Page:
Governors of states seeing coronavirus infections surge are piling restrictions back onto their citizens. But a raft of new data show its everyday Americans who have been leading the way in this area, once again deciding to self-isolate before official lockdown orders return.

Those precautionary moves are squelching the consumer spending the economy will need to sustain a bounce back from this spring’s recession. Economists expect the June jobs report out later this morning to offer a sunny snapshot of a recovery finding its legs.

But the evidence of sinking consumer spending paints a more up-to-date, and altogether grimmer, picture of an economy that looked to be rallying strongly just weeks ago now stalling out.


Wow. The dog whistle’s become a fog horn these dark and threatening days with Trump’s new re-election merch: An “America First” t-shirt that looks uncannily like the Iron Eagle, the symbol of the Nazi Party. “It’s not an accident,” wrote the progressive Jewish group Bend the Arc, which a few weeks ago caught the queasy resemblance of Trump’s red triangles to concentration camp symbols for political prisoners. “Bigotry is their entire brand.” Hence their initial slogan – America First, popularized in 1940 as a political platform built on fascism and anti-Semitism. Now we have the eagle to complete it. And yes, several observers carefully noted, there are multiple eagle images – the U.S. seal, the Marines – that aren’t Nazi symbols. But those eagles differ on multiple fronts: They look left, have curvy wings, stand behind a flag. This eagle is…a Nazi.


Dimwitted biker wannabes have sported that image for some time. It is an ugly look visually.


Good article

The United States is different. In nearly every other high-income country, people have both become richer over the last three decades and been able to enjoy substantially longer lifespans.

But not in the United States. Even as average incomes have risen, much of the economic gains have gone to the affluent — and life expectancy has risen only three years since 1990. There is no other developed country that has suffered such a stark slowdown in lifespans.

Why has this happened? There are multiple causes. But one big one is a lack of political power among the bulk of the population.

Government policy and economic forces have combined to make corporations and the wealthy more powerful, and most workers and their families less powerful. These workers receive a smaller share of society’s resources than they once did and often have less control over their lives. Those lives are generally shorter and more likely to be affected by pollution and chronic health problems.

Here, we show you a series of measures — about power, living standards and more — for a variety of countries. Together, they portray the disturbing new version of American exceptionalism.


This country has the highest number of billionaires living here. It is about time they get charged/taxed for the cost.


Don midwest
Don midwest

we need a bigger military budget!


That’s the good news. But for a party that is asking the Supreme Court to rule all of the Affordable Care Act unconstitutional—including the expansion of Medicaid—this comes as really bad news. First of all, the voters of Oklahoma passed the expansion as an amendment to their state’s constitution—which means that Republicans in that state will have a harder time overruling the will of the voters with the kind of shenanigans we’ve seen in other states.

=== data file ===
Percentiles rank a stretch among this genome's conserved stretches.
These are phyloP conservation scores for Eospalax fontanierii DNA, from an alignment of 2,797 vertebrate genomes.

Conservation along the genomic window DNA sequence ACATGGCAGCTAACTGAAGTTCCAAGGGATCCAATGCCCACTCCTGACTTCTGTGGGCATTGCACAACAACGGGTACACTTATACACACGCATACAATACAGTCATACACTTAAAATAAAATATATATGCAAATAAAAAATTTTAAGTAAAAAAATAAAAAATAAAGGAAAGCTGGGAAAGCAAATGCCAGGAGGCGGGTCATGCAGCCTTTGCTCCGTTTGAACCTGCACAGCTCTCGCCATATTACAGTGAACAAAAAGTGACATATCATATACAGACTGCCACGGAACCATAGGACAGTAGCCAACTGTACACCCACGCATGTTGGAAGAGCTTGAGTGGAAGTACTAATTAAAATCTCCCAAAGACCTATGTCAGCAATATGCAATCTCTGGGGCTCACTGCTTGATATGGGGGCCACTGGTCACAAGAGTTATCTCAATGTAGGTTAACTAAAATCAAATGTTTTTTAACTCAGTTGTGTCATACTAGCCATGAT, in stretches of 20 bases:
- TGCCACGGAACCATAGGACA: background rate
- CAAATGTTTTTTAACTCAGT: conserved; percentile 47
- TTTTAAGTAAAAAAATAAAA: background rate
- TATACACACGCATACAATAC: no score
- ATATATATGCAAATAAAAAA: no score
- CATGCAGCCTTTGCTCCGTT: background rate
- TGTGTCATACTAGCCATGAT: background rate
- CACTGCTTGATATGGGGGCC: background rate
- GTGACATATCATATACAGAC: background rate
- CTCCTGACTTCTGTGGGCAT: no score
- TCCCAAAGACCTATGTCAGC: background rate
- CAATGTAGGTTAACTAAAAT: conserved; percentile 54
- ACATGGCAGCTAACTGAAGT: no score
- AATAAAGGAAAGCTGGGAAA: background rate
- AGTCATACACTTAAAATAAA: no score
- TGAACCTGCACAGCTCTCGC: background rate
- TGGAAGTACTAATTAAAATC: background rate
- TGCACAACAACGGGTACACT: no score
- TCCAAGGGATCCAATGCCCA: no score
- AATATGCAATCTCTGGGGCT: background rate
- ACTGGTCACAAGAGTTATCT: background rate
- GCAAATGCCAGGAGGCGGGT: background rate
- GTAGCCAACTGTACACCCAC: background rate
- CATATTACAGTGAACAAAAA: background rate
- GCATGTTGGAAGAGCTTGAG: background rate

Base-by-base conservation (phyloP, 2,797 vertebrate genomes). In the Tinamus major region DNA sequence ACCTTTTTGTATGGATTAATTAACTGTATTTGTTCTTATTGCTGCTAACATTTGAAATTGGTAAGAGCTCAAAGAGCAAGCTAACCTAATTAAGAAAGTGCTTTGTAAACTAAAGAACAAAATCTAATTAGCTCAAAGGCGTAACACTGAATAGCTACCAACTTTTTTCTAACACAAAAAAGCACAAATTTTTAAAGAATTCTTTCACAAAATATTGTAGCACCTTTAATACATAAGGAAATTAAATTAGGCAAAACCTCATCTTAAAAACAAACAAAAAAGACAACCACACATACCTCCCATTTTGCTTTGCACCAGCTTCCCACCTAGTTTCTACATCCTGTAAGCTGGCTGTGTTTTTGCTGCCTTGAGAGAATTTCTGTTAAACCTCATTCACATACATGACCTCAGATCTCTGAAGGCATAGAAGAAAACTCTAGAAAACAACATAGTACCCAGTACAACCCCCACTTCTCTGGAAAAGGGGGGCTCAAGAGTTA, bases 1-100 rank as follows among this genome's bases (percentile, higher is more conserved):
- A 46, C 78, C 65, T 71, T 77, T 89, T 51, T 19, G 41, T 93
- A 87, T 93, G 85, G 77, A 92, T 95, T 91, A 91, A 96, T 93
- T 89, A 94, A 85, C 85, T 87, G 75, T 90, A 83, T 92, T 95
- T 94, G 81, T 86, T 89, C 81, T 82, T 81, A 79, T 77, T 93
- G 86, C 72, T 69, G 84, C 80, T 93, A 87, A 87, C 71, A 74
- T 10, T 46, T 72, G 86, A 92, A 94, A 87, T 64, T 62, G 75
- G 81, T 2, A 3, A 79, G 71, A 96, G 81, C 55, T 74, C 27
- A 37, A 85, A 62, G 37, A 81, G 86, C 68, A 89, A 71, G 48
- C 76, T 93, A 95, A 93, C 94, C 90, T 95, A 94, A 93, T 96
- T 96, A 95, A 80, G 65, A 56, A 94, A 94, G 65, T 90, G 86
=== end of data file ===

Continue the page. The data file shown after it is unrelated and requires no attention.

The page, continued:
But the way the vote played out is also bad news for Republicans. The ballot initiative on Medicaid expansion received 30,000 more votes than those cast in the Senate primaries. It was the location of those votes in a state that went for Trump by 30 points that is fascinating.

Since 2016, we’ve heard a lot about the urban/rural divide in America. That is pretty much how this vote broke down in Oklahoma. Except this time, urban voters prevailed—even if by the slimmest of margins.


For those seeking Trump’s defeat in November, this is instructive history, and a warning against complacency. Biden is booming along right now while barely lifting a finger, but it is a long 17 weeks to the vote, and things can change in a day. The effective damage these GOP-aligned groups can do to Trump between now and then should not be dismissed out of hand.

That being said, those working to get Trump gone must be deeply wary of this new “help.” These are the people whose policies and go-for-the-jugular campaign ethos made President Donald Trump possible, or even inevitable, in the first place. Here they are now, leaping on the Biden bandwagon in hopes we all forget the blood and tears soaking their hands.

Furthermore, if these right-wing organizations do manage to make a notable difference in the November outcome, they are going to think they are owed something for that assistance, and anything that pushes Biden even further to the right is a menace on its face for anyone seeking genuine progressive change.

Simply put: Never, ever forget who it is you’re dealing with here. These groups do not oppose Trump because of his policies. They oppose Trump because he is bad for the Republican brand, full stop. The enemy of your enemy in this case is not your friend, at all. It feels too much like The Scorpion and the Frog all over again, and folks by now should be heartily wary of getting stung.


Presidential elections tend to tighten up in Oct, All it will take is one bad debate by Byedone to blow the lead.


And according to current plans, Joe will have three bites at the apple.


The Lincoln yahoos are indicated in this read.


Fair housing advocates applauded Wednesday evening as the U.S. House pushed through the repeal of the Faircloth Amendment, a 22-year-old provision which blocks the construction of new public housing units.

The repeal of the amendment, led by Rep. Alexandria Ocasio-Cortez (D-N.Y.), was passed as part of the Democrats’ Moving Forward Act, aimed at upgrading and decarbonizing the nation’s infrastructure.

The Faircloth Amendment was passed in 1998 as an amendment to the Housing Act of 1937. The provision banned the construction of new public housing units which would lead to a net increase in public housing from the 1999 level. Existing units would need to be disposed of or demolished before new construction could take place under the law.

The amendment was “largely forgotten” by many after being signed into law by President Bill Clinton, according to Curbed, but has been a focus of housing advocates for years.

Journalist David Dayen expressed surprise on Tuesday that for more than two decades, “PAYGO for social housing” has existed in the United States.

Fair housing advocates and other progressives applauded the House vote, with housing for all organization Open New York calling the amendment “an anti-housing catastrophe.”




AOC needs to learn how to spell. It’s ‘whose.’